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Vaginal Vault Prolapse Surgery

Sacrospinous colpopexy as prophylactic and therapeutic treatment of vaginal vault prolapse after hysterectomy

Authors: S. N. M. Youssif, Jamila Shahid


Affiliation:Obstetrics and Gynaecology Department, Norfolk and Norwich Hospital, Norwich

Published in: Journal of Obstetrics and Gynaecology , Volume 15, Issue 5 September 1995 , pages 311 - 315

Subject: Obstetrics, Gynecology & Women's Health

Abstract To evaluate the effectiveness of fixing the vaginal vault to the strong and immobile sacrospinous ligament when combined with traditional repairs of procidentia and vaginal vault prolapse, 20 patients with genital prolapse who needed vaginal hysterectomy and repair, or repair of vault prolapse, were studied.  Intra-operative and postoperative complications were minimal. Vaginal axis and depth were restored. Vaginal function was maintained. Discomfort was relieved. Dyspareunia did not occur. Incidence of recurrent prolapse or vaginal laxity was low when assessed after one year. All patients were satisfied.  Sacrospinous colpopexy should be added to traditional repairs to treat procidentia and with vault prolapse repairs to prevent recurrent vaginal vault prolapse.

1) Characteristic facial features

  • Flattened midface
  • Thin upper lip
  • Indistinct/absent philtrum
  • Short eye slits

2) Growth retardation

  • Lower birth weight
  • Disproportional weight not due to nutrition, height
  • Weight below the 5th percentile

3) Central Nervous System Abnormalities "neurodevelopmental"

  • Impaired fine motor skills,
  • Learning disabilities,
  • Behaviour disorders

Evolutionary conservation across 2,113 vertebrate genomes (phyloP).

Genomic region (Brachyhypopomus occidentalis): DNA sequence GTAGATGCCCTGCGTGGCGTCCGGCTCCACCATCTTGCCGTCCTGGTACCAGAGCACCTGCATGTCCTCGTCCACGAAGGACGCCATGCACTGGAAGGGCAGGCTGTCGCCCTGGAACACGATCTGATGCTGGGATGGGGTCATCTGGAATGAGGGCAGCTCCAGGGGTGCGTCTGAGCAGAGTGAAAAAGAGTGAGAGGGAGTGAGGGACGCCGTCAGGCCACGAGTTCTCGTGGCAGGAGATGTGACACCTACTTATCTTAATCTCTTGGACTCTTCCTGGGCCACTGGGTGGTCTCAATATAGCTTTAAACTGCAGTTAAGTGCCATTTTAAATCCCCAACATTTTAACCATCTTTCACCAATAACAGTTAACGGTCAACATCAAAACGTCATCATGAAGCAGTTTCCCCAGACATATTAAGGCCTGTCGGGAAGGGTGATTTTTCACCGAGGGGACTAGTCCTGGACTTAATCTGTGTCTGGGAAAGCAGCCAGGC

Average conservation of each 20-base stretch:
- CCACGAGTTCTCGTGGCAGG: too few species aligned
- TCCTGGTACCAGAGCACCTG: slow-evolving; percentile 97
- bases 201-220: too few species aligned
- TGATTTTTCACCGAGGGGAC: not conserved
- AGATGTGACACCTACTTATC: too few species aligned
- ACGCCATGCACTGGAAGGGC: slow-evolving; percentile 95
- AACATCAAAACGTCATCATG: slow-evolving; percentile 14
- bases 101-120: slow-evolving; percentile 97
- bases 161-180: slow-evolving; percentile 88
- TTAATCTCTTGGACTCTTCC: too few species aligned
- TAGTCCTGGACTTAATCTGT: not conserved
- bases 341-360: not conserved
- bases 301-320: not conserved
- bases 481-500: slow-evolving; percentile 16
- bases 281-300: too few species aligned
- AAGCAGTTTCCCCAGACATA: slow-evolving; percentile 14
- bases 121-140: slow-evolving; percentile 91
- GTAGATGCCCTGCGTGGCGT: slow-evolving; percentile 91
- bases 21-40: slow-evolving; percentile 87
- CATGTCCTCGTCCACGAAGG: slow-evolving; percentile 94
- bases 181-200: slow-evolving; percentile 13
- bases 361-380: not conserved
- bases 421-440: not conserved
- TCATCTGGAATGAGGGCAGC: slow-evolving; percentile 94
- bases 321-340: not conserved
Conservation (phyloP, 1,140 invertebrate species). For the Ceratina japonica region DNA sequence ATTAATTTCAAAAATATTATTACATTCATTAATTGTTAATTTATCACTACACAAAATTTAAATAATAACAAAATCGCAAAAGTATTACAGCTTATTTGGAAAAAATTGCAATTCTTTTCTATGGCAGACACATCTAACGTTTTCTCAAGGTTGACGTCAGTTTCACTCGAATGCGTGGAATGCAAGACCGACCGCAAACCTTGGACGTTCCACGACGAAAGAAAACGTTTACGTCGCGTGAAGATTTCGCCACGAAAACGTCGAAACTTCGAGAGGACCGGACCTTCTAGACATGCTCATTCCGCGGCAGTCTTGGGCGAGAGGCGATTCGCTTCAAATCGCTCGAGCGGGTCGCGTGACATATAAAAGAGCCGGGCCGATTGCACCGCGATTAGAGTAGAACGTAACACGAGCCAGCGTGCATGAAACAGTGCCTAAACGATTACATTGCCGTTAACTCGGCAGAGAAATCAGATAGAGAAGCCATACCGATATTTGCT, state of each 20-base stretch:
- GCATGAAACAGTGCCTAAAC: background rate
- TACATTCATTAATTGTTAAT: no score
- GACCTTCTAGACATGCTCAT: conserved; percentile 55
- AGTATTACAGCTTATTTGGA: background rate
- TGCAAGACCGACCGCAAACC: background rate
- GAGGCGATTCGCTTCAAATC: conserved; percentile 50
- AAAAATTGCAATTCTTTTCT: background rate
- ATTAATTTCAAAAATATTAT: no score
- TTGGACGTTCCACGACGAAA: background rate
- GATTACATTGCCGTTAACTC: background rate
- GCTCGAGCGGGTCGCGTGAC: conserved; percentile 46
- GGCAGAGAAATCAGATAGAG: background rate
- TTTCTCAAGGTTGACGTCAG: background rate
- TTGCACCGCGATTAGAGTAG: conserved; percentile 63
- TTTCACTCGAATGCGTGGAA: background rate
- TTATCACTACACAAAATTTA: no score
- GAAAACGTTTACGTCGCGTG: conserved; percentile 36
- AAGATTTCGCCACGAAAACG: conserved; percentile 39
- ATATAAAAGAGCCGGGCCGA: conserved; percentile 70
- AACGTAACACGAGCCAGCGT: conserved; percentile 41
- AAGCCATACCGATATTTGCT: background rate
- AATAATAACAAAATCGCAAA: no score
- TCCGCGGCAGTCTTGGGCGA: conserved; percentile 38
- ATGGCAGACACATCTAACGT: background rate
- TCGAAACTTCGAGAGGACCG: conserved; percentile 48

• Mental handicap (found in 50% of FAS)
  • To diagnose PFAS, only two of the three above criteria must be present and must include some facial features and brain differences. 
  • To diagnose ARND, only one of the above three criteria must be present and must be a brain difference. 
  • These fetal alcohol effects are often thought to be less damaging than the "full-blown" syndrome, however, they are often more debilitating to the person's quality of life. 
  • Fetal Alcohol Syndrome/Fetal Alcohol Effects are PERMANENT and cannot be outgrown.

FAS/FAE babies and young children may have other specific distinguishable features: 

  • Short stature
  • Small and thin
  • Hearing defects
  • Organ imperfections
  • Bone problems
  • Difficulty with eating
  • Difficulty developing a regular sleeping schedule
  • Difficulty learning how to walk
  • Difficulty learning toilet training
  • Impulsivity (i.e. running out into the street)
  • Hyperactivity

FAS/FAE children have learning disabilities, which include 

  • Difficulties in learning language and language use
  • Difficulties in generalizing information
  • Difficulties in mastering new or recently learned skills
  • Difficulties in recent memory (ie. yesterday events)
  • Difficulties inpredicting outcomes or cause and effect
  • Difficulties indistinguishing fact from fantasy
  • Difficulties in distinguishing friends from strangers
  • Donot learn from experience as they 
  • Do not understand cause and effect

FAS/FAE adults continue to have the same learning difficulties they had as youth, and also often have difficulty with:

  • Legal system (do not understand cause and effect)
  • Controlling alcohol consumption
  • Maintaining custody of their children
  • Mental health issues

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